These two proposed tax changes were excluded from the House version of the bill; however, the Senate has not budged and has kept these tax changes in its package of proposed tax law changes. Consequently, while many North Carolinians continue to await their Carolina Comeback amid an uneven recovery and a steady increase in the cost of a college education, state policymakers are essentially saying “tough luck”.

In contrast, the same Senate bill includes a tax break for businesses that fall on bad luck. The proposed tax change would allow businesses that experience economic losses (e.g. they don’t make a profit), potentially as far back as 30 years, to carry forward those losses to reduce profits generated in the years ahead. Rather than ensuring that profitable corporations pay their fair share, this tax change does the opposite.

The disturbing reality is that North Carolina’s tax system favors the wealthy and profitable corporations at the expense of average North Carolinians. Whereas distressed North Carolina homeowners who were preyed upon by unethical lenders are punished as a result of receiving much-needed consumer relief, profitable corporations are provided tax breaks in the event they fall on hard times.

Such tax changes contribute to the making of North Carolina’s upside-down tax system, which work to shift the tax responsibility to low- and middle-income taxpayers and away from the wealthy and profitable corporations.

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Despite the growing revenue challenge North Carolina faces, a new round of tax cuts went into effect with the start of the new year. While the growing revenue shortfall warrants immediate attention during the upcoming General Assembly legislative session that begins next week, inaction up to this point has already  dug a deeper hole as of January 1, 2015.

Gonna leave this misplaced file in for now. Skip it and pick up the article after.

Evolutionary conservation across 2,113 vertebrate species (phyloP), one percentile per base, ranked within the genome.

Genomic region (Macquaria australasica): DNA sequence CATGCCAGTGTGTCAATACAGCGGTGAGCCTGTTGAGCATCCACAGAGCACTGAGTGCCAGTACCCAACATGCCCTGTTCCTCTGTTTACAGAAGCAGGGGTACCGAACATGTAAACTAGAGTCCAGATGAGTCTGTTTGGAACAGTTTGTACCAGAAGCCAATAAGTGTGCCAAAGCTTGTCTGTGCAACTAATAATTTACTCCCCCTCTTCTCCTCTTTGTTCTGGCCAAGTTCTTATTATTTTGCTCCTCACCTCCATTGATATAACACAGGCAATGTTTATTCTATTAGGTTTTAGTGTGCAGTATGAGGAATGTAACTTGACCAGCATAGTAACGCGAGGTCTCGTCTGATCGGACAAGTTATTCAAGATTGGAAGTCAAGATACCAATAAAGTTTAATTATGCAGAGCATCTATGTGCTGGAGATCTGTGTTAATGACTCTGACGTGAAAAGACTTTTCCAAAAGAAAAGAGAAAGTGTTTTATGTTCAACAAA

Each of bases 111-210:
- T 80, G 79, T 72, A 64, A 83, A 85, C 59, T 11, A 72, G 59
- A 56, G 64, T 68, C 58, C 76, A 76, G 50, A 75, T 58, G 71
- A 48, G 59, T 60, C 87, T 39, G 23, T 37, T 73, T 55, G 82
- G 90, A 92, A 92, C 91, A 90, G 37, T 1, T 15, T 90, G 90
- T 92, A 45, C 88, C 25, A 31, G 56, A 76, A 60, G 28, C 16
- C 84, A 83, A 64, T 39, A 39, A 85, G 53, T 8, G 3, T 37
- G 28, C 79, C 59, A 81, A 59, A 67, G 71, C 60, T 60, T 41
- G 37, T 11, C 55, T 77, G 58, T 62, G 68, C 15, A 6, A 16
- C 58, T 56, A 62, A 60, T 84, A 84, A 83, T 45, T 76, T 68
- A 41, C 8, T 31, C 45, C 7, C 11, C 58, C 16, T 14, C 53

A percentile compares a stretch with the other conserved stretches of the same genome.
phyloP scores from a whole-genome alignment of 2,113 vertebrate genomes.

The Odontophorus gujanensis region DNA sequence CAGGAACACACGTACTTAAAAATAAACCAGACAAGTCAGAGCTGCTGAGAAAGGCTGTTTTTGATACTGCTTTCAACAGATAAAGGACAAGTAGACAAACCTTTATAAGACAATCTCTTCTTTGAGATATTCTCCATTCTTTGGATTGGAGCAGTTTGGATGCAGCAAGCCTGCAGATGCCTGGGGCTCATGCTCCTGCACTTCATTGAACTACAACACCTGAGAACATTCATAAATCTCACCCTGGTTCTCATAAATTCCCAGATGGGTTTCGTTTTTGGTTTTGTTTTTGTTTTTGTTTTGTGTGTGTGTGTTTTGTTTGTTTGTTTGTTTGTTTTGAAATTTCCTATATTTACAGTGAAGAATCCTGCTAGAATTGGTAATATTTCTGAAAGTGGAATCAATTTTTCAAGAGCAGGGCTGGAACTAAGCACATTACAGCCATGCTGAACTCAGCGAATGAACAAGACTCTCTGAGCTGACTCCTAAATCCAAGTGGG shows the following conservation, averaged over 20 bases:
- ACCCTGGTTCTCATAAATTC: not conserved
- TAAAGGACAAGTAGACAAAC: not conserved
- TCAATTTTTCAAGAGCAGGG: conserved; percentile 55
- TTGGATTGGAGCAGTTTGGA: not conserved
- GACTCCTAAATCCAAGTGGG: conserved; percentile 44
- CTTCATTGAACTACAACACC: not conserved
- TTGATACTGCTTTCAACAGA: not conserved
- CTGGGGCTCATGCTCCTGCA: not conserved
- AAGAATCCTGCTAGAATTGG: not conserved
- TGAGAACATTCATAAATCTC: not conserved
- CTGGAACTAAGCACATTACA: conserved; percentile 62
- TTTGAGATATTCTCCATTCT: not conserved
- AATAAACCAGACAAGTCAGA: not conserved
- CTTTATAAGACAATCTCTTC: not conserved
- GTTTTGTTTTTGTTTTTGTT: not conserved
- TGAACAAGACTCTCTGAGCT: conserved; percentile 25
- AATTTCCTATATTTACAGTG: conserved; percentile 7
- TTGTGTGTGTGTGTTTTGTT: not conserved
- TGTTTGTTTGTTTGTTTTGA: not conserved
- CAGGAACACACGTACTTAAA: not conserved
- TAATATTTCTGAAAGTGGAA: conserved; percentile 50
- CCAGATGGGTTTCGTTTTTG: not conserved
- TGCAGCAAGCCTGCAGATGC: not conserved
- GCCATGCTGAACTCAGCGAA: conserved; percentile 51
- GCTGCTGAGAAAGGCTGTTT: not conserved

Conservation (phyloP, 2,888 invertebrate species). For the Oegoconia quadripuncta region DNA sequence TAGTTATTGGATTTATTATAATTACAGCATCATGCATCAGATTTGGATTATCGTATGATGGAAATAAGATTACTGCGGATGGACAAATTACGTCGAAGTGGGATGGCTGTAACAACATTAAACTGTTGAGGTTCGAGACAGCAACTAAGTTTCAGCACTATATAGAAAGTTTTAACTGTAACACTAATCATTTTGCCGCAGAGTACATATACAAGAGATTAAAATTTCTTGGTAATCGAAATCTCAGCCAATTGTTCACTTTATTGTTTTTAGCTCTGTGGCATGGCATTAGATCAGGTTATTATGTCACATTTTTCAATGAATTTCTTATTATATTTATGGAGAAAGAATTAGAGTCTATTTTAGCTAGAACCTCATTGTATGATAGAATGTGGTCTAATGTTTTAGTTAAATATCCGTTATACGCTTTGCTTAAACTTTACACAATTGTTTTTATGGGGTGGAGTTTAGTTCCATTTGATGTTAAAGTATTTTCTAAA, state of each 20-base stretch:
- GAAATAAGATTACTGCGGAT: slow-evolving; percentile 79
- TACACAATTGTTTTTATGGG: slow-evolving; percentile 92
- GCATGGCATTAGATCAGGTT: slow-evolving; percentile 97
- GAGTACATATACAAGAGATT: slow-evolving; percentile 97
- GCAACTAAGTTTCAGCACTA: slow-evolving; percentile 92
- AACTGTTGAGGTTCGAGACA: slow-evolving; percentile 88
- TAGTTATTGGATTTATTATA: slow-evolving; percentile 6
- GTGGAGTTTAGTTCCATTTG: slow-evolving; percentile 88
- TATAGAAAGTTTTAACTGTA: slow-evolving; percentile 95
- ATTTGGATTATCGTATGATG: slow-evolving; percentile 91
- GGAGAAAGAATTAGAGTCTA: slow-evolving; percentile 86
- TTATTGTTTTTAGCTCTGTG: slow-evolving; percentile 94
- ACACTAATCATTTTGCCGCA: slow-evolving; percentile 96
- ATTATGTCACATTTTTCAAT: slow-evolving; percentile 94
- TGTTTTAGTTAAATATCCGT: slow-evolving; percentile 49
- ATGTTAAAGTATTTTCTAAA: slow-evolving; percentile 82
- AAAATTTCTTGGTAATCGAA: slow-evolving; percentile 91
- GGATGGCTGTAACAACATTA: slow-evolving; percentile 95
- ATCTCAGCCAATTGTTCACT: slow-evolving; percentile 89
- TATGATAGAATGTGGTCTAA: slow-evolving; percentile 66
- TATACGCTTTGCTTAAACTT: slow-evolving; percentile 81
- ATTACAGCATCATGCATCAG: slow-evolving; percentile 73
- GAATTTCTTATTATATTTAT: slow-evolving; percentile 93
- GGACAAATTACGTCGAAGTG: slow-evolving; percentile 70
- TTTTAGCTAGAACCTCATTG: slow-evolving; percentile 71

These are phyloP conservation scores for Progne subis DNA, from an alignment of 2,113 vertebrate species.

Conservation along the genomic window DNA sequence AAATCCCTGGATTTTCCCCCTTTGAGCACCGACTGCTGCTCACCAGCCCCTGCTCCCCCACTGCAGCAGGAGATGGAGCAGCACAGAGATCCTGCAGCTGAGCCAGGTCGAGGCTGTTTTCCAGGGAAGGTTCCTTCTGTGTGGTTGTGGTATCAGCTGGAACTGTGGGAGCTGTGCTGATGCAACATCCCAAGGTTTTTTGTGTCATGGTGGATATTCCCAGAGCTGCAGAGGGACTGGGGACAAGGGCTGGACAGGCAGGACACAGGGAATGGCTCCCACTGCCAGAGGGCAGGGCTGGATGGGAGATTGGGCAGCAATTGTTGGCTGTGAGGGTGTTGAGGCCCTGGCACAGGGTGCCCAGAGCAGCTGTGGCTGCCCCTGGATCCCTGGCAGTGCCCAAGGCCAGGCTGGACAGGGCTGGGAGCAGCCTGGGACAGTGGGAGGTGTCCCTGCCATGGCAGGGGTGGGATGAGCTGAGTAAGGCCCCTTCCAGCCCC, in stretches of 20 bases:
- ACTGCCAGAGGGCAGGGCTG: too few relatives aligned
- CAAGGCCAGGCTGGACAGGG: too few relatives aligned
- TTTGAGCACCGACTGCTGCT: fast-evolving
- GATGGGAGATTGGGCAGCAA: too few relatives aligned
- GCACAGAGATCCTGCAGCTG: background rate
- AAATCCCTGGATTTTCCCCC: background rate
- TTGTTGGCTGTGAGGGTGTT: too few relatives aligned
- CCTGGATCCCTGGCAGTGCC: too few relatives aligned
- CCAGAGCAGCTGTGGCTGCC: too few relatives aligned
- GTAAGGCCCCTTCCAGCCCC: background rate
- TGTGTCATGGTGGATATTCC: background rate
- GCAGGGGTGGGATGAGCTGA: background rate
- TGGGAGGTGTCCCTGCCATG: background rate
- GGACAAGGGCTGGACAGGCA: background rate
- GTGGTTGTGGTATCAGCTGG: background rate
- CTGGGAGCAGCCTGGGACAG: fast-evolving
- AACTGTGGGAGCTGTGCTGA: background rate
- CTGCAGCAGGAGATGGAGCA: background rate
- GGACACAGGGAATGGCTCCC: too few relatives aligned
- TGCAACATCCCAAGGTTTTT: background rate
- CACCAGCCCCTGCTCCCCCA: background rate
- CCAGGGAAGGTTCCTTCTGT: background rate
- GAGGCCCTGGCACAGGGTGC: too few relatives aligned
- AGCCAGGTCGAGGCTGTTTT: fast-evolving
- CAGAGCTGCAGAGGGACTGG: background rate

New personal income and corporate income tax rates are now in effect for 2015. The now-flat personal income tax rate dropped to 5.75 from 5.8 percent (the top marginal rate was 7.75 percent in 2013) and the corporate income tax rate dropped to 5 percent from 6 percent (it was 6.9 percent in 2013). These tax cuts will further reduce revenue for public investments and will largely benefit the wealthy and profitable corporation at the expense of low- and middle-income taxpayers.

The cost of the tax plan continues to grow higher than what state officials originally estimated. As of the end of the November, revenue collections are coming in $190 million below expectations. This loss is built on top of the already revised and anticipated revenue loss of $704 million due to the tax plan. Combined, this result in a nearly $900 million revenue loss for the state – much higher than the original $512 million cost estimate.

By the end of the fiscal year, BTC estimates a total revenue loss of around $1.1 billion Read More

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There is lots of talk on right-wing avenue this week about North Carolina’s big jump in the business climate rankings published by the right-leaning Tax Foundation.

Imagine that, a conservative think tank that evaluates states solely on their tax rates giving North Carolina a higher ranking for cutting taxes on corporations and the wealthy. More on that later this week on the main NC Policy Watch site.

But business leaders care about a lot more than just  tax rates when deciding where to set up shop—things like the quality of life for their employees, a well-educated workforce, good transportation infrastructure, etc. And they care about how states treat their workers.

That was the message from Apple CEO Tim Cook in a recent speech in his native state of Alabama.

Alabama was “too slow” to guarantee rights in the 1960s, Cook said, and it removed a ban on interracial marriage from its Constitution only 14 years ago.

And (Alabama is) still too slow on equality for the LGBT community. Under the law, citizens of Alabama can still be fired based on their sexual orientation,” said Cook, a native of coastal Baldwin County. “We can’t change the past, but we can learn from it and we can create a different future.

Workers in North Carolina can also still be fired based on their sexual orientation. Our state  leaders need to listen to Cook and create a different future here too.